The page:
Subject: Re: [mythsoc] Capitalization in Tolkien


          John (Davis) wrote:

          >Should one capitalise fantasy races?
          >
          >Now the obvious answer would seem to be no, no more than we capitalise
          >real species. So fox, rabbit, hobbit, elf.
          >
          >But Tolkien frequently - and frequently inconsistently, so far as I can
          >see - does capitalise. Not so much in the Hobbit, sometimes in LotR and
          >his letters, always in CoH (making it Christopher I suppose, but he should
          >know!).

          We discussed this issue briefly in our note in the 50th anniversary edition
          of _The Lord of the Rings_, pp. xx-xxi, and in _The Lord of the Rings: A
          Reader's Companion_, pp. 25-26.

          Wayne Hammond & Christina Scull

          [Non-text portions of this message have been removed]





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        • Diane Joy
          An Urik-hai, I think? ... From: John D Rateliff To: mythsoc@yahoogroups.com Sent: Friday, December 05, 2008 2:15 PM Subject: Re: [mythsoc] Capitalization in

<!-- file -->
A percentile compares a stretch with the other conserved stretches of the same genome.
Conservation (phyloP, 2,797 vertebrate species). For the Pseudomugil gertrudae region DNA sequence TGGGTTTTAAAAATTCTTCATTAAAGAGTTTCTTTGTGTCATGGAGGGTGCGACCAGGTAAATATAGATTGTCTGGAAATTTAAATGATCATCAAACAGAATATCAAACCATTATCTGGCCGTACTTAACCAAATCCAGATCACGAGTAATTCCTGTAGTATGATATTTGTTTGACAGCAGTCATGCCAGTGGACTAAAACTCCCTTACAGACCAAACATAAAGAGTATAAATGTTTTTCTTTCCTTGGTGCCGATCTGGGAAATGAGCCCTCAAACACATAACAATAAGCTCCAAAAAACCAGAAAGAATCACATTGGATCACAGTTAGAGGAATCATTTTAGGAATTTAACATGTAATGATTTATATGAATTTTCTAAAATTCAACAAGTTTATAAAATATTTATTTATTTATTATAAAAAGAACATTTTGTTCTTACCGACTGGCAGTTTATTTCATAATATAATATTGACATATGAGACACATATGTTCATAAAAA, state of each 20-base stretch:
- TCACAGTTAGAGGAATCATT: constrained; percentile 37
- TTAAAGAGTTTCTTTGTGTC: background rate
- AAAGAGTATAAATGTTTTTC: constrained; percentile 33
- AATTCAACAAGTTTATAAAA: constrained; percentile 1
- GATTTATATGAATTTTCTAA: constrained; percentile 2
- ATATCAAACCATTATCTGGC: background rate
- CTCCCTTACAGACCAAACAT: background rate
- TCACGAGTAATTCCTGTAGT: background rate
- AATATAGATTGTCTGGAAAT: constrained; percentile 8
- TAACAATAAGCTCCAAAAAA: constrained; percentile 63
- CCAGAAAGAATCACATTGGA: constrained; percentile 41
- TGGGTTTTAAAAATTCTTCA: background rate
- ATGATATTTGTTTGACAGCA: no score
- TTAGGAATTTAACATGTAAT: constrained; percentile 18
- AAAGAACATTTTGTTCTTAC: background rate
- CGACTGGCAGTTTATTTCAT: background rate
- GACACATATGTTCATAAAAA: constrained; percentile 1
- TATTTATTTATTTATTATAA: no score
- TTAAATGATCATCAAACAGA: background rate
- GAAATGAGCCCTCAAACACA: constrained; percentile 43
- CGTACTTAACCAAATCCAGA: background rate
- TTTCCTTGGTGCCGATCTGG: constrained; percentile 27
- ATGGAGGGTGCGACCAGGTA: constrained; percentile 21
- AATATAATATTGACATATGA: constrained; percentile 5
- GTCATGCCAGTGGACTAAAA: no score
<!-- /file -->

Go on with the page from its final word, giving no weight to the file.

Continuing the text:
Message 4 of 13 , Dec 8, 2008
            An Urik-hai, I think?

            ----- Original Message -----
            From: John D Rateliff
            To: mythsoc@yahoogroups.com
            Sent: Friday, December 05, 2008 2:15 PM
            Subject: Re: [mythsoc] Capitalization in Tolkien


            Hi John
            As you say, Tolkien's not consistent on this point. But then
            again, given how long a span of time his legendarium materials cover,
            and the various states he left them in, complete consistency would
            have been hard to achieve. I personally don't feel that imposing a
            standardization onto his works is necessary or desirable.
            Re. the general question, "Should one capitalise fantasy races?",
            the standard at TSR was to leave the name of a race in lower-case but
            to capitalize a sub-race -- for example, "that orc is a Uruk-hai";
            "the elf turned out to be a Drow"; "Fallohides are the rarest of the
            three types of hobbit"; &c. I think here they were working on the
            model of ethnicities (e.g., asian vs. Mung). That at any rate was the
            rule they'd extrapolated, which worked pretty well.
            I hope this helps.
            --John R.

            On Dec 5, 2008, at 4:28 AM, John Davis wrote:
            > Hi,
            >
            > I've been banging my head against this one for a while, and would
            > appreciate any advice...
            >